It naturally follows that such people make better employees and are more likely to be promoted. They also make more effective leaders with happier employees, which makes the organization more profitable, according to research by Atuma Okpara and Agwu M. Edwin.

There are two types of self-awareness, writes Eurich. One is having a clear view inside of one’s self: one’s own thoughts, feelings, behaviors, strengths, and weaknesses. The second type is understanding how others view us in terms of these same categories.

Interestingly, while we often assume that those who possess one type of awareness also possess the other, there is no direct correlation between the two. In fact, just 10% to 15% of people have both, according to a survey by Eurich. That means that the vast majority of us must learn one or the other—or both.

Gaining self-awareness is a process that can take many years. But training that gives employees the opportunity to examine their own behaviors against objective standards and gain feedback from expert instructors and peers can help speed up the journey. Just like the conflict management course, there are many ways to do this in a practical context that benefits employees and the organization alike.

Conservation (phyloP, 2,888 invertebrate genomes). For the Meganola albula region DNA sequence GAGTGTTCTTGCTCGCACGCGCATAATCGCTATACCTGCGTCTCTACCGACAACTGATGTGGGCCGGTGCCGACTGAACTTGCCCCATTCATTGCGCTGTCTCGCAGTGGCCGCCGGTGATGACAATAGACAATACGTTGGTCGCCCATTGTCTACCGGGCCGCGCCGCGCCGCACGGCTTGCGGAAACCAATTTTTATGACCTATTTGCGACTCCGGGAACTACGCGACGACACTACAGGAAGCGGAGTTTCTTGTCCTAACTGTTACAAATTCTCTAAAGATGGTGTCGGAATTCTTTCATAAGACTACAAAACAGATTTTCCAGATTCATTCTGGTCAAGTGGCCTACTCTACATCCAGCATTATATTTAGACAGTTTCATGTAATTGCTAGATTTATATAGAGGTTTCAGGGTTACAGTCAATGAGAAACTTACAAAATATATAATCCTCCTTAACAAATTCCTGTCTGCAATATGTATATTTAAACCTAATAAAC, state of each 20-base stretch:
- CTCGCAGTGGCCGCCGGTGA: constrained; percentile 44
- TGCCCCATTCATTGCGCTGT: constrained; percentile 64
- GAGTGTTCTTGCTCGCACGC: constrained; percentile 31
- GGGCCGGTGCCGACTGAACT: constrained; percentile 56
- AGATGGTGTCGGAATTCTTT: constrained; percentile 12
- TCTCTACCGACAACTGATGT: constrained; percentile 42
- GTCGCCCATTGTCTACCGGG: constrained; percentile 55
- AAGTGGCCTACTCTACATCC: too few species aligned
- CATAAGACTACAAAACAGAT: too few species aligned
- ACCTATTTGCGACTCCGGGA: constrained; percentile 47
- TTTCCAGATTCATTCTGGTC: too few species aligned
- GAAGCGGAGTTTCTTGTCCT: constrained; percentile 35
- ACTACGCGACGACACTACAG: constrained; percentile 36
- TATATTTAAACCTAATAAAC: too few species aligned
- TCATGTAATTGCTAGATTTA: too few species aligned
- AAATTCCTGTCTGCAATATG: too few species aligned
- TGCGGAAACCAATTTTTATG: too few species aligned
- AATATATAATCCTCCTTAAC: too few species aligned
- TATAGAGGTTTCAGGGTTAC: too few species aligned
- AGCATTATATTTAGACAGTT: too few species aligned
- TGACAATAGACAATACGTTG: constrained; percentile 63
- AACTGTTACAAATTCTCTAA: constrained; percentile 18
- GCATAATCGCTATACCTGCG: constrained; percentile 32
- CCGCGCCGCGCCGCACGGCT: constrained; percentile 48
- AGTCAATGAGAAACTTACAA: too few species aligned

For example, SAP also offers courses on building self-confidence, increasing trust with peers, creating connections with others, solving complex problems, and increasing resiliency in the face of difficult situations—all of which increase self-awareness in constructive ways. These human-skills courses are as popular with our employees as the hard-skill courses in new technologies or new programming techniques.